High-Accuracy Temperature Sensing: New Digital Temperature Sensors from Sensirion

December 21, 2017 by Nick Davis

Sensirion asserts that their new series of digital temperature sensors are more accurate, have increased intelligence, and are more reliable than their predecessors.

Sensirion asserts that their new series of digital temperature sensors are more accurate, have increased intelligence, and are more reliable than their predecessors.

Sensirion recently introduced their new series of highly accurate digital temperature sensors. This new series, the STS3x, uses Sensirion's "industry-proven" CMOSens® technology to achieve increased intelligence, better reliability, and improved accuracy. There are three flavors in this new series, all of which use the same datasheet:

  • STS30: ±0.2°C accuracy at temperature range of 0°C to 65°C
  • STS31: ±0.2°C accuracy at temperature range of 0°C to 90°C
  • STS35: ±0.1°C accuracy at temperature range of 20°C to 60°C


Figure 1. STS3x series of high-accuracy temperature sensors. Image taken from the datasheet (PDF).

A Wide Operating Temperature Range, but Not Always with High-Accuracy

Although each of the three ICs within this series can function in the wide operating temperature range of -40°C to 125°C, which, by the way, is quite impressive as this range is considered the automotive-grade, the touted high-accuracy measurements do not extend to the entirety of this range. Rather, the accuracies (as can be seen in the images below) begin to change noticeably outside a narrower temperature range.


Figure 2. Accuracy vs. temperature of the STS30 and STS31. Image courtesy of Sensirion.
Figure 3. Accuracy vs. temperature of the STS35. Image courtesy of Sensirion

Designed for Mass Production

The datasheet states (see image below) that this IC—specifically the CMOSens® technology that it uses—is "designed for mass production." Umm, shouldn't this go without saying? I have seen datasheets state "not recommended for new designs," but I don't ever recall seeing one that specifies that the IC, or its underlying technology, is designed for mass production. This benefit makes me question if Sensirion has other ICs that are in fact not designed for mass production. It's all a bit puzzling. Have you seen other IC datasheets call this out? If so, please let us know.

Figure 4. Somewhat puzzling that the IC's core technology is called out as being "designed for mass production" (from the datasheet).

Comes in a Small Package and Has Alert and Reset Pins

This IC is available only in an 8-pin dual-flat no-leads (DFN) package, measuring a scant 2.5mm × 2.5mm with a tiny thickness of only 0.9mm. There is also, in addition to the eight pins, a thermal pad that is connected to ground (see image below).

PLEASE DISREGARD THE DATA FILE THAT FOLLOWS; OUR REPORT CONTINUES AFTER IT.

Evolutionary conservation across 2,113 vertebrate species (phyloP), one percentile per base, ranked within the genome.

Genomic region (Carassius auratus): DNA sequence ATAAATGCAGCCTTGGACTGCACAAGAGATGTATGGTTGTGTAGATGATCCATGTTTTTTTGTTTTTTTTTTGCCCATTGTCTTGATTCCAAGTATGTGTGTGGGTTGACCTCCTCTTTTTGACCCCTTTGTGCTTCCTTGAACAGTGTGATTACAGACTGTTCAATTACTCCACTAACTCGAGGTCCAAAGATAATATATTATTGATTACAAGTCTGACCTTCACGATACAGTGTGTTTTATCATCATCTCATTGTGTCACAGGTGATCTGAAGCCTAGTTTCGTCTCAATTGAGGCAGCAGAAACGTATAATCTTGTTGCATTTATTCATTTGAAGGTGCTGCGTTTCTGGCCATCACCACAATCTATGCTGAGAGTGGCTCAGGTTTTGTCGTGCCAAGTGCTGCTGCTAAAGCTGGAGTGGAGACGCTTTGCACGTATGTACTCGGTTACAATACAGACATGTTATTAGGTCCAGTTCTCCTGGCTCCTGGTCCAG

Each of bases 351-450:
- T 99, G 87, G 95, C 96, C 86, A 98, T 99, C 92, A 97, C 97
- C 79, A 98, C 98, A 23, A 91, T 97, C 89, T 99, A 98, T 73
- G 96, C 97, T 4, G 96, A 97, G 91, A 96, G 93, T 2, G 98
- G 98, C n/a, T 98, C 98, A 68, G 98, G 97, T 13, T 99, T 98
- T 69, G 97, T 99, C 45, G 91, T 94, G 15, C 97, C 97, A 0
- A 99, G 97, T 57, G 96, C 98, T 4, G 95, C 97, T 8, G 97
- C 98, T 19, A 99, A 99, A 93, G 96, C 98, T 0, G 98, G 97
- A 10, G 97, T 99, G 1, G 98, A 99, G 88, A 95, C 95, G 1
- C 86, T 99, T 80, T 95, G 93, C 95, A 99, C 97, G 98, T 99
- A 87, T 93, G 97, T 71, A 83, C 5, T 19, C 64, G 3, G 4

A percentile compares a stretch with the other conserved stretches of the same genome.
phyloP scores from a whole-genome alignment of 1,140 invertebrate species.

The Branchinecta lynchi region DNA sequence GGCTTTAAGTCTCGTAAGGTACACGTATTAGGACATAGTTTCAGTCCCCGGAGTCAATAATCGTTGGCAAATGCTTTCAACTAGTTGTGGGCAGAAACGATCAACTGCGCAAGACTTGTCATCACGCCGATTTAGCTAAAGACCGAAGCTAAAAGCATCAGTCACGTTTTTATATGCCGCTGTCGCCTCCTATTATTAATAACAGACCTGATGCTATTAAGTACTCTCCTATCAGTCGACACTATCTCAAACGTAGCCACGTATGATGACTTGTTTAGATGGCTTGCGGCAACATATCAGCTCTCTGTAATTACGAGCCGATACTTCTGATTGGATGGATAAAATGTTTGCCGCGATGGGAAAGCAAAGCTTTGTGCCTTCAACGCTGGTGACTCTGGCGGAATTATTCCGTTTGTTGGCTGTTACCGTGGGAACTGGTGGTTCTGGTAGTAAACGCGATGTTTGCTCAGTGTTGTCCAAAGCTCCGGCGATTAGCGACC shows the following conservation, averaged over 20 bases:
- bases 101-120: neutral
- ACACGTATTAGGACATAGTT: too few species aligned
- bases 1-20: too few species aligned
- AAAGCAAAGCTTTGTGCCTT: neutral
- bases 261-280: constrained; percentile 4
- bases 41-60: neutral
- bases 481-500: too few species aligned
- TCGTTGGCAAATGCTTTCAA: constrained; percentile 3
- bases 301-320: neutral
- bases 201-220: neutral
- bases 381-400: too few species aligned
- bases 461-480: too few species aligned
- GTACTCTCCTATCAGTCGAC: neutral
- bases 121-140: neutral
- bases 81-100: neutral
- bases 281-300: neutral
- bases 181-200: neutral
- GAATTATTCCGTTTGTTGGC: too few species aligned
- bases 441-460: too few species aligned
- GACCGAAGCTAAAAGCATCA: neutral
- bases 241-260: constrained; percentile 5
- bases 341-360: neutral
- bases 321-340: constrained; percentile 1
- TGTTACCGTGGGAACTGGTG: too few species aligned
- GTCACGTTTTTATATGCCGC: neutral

Although this device uses an I2C interface with communication speeds up to 1 MHz, two of the eight pins are dedicated to Alert (pin3) and nReset (pin 6). The Alert pin is intended to be connected, if desired, to an interrupt pin on a microcontroller. According to section 3.5 (ALERT Pin) of the datasheet, "The output of the pin depends on the value of the temperature reading relative to programmable limits," and its function is "explained in a separate application note." However, and this is very perplexing, there is no additional information related to the "separate application note." My suspicion is that Sensirion intended to include a link to this app note but then simply forgot to include it; perhaps additional information will be provided in the datasheet's next revision.

The nReset pin may be used to generate a system reset of the IC. And while a reset may also be externally generated by issuing a command (referred to as a soft reset), to achieve a full reset it is recommended to use the nReset pin (or of course you can also cycle power). On the other hand, if this pin is not to be used then it is recommended that it is either left floating or tied to VDD via a series resistor of value ≥2 kΩ. The datasheet goes on to say that "the nRESET pin is internally connected to VDD with a pull up resistor of 50 kΩ." So... why are there two options for how to configure the nReset pin when it's not being used? Why not just recommend that it should be left floating (since it's already pulled high internally)? And, if there are indeed technical reasons for when the pin should be externally pulled up to VDD (for better noise immunity, as an example) then let us know what those technical reasons are.


Figure 5. Pinout and pin descriptions of the STS3x series. Image courtesy of datasheet (PDF).

Packaging and Land Pattern Details

Sensirion provides detailed information on both the package outline and the land pattern. In fact, it is recommended, because the IC's pad pitch is just 0.5 mm, that only one solder mask opening should be used for all four pads on one side. It is also suggested, when using solder paste printing, that a laser-cut stainless steel stencil with trapezoidal walls and with a stencil thickness of 0.1 or 0.125 mm should be used. See the images below. This information should be quite helpful for a PCB layout design team.


Figure 6. Package information, from the datasheet (PDF).


Figure 7. Land pattern information, from the datasheet (PDF).


Have you had a chance to use any of the temperature sensors in this new series? If so, leave a comment and tell us about your experiences.